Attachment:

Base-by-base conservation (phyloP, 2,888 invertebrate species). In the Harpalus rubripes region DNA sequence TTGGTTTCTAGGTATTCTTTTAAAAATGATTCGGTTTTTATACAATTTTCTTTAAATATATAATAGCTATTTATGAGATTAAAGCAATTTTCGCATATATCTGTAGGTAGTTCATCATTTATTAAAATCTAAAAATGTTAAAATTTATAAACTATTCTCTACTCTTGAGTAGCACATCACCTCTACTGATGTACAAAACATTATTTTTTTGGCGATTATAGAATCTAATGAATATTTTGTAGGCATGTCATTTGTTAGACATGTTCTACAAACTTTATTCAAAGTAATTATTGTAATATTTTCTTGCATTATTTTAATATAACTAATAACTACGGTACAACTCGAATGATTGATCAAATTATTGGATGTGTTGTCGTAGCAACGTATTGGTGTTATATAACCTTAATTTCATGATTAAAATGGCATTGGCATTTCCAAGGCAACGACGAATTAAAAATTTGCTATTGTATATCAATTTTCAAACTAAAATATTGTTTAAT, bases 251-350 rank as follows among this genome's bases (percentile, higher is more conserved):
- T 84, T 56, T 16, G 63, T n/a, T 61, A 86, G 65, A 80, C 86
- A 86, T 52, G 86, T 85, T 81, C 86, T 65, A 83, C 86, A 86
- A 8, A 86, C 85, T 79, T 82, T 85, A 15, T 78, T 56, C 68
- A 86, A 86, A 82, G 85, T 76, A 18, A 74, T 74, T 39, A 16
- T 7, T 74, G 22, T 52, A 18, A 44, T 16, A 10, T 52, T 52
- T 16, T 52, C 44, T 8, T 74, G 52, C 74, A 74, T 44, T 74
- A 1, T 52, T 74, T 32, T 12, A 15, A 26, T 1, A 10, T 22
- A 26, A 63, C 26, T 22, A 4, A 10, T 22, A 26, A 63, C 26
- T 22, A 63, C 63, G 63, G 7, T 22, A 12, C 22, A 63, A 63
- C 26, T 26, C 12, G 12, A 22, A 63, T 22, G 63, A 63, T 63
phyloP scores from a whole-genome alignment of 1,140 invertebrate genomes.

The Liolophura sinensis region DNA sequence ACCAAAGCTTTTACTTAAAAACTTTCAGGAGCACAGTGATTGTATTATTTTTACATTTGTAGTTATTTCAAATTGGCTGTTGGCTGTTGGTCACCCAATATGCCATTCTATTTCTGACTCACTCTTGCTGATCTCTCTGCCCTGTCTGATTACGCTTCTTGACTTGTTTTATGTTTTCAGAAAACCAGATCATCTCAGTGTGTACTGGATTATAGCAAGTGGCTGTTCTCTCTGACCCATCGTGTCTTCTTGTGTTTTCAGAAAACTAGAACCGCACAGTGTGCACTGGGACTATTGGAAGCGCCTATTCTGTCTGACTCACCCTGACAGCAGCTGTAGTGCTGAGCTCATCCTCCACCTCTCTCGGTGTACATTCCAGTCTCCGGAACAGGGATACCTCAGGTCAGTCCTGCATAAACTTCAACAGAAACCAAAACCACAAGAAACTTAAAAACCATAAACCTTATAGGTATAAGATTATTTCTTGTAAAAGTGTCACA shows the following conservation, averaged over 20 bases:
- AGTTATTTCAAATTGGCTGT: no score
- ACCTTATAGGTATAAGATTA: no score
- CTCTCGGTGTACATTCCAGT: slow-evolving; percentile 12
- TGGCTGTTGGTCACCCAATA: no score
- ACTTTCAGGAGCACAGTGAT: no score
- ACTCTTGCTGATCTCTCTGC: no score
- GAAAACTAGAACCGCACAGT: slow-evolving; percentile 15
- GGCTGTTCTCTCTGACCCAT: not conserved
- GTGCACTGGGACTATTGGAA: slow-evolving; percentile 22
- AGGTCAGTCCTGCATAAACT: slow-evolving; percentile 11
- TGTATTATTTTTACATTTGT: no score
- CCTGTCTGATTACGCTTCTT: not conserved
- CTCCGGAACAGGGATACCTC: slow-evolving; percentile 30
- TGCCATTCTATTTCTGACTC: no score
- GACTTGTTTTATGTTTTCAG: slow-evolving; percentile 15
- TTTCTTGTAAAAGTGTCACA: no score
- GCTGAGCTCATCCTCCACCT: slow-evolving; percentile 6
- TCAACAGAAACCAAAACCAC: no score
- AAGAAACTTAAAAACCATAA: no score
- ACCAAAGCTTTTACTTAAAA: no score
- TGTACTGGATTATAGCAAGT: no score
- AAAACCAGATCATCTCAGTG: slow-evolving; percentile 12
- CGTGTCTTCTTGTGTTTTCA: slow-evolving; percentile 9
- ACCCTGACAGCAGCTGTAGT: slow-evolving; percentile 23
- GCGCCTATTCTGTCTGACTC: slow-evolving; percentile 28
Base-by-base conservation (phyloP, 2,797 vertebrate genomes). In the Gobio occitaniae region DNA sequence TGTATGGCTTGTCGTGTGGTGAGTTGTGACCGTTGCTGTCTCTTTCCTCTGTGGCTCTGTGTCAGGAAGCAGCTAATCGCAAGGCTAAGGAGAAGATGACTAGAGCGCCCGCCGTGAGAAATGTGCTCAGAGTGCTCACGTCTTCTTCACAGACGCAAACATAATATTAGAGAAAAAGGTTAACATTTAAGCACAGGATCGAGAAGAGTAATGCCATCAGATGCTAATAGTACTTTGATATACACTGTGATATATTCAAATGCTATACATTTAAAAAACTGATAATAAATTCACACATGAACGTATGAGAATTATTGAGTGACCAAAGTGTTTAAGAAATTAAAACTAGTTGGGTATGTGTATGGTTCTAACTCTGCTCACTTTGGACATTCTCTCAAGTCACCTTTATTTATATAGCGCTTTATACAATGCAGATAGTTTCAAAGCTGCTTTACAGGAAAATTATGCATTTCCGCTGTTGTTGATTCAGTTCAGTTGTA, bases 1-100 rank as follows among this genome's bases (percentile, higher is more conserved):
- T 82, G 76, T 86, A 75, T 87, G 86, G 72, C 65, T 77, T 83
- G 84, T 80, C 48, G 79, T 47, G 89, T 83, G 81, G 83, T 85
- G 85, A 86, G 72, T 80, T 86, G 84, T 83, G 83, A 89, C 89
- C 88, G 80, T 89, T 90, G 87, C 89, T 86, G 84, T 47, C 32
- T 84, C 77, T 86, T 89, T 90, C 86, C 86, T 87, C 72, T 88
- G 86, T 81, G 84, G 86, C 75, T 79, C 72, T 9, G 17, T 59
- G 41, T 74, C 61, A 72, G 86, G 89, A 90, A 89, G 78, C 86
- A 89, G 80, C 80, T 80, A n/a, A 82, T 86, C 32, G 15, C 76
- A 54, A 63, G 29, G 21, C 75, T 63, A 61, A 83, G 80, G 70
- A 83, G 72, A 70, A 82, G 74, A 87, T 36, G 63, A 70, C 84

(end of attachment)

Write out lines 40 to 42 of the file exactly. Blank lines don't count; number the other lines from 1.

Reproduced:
- T 82, G 76, T 86, A 75, T 87, G 86, G 72, C 65, T 77, T 83
- G 84, T 80, C 48, G 79, T 47, G 89, T 83, G 81, G 83, T 85
- G 85, A 86, G 72, T 80, T 86, G 84, T 83, G 83, A 89, C 89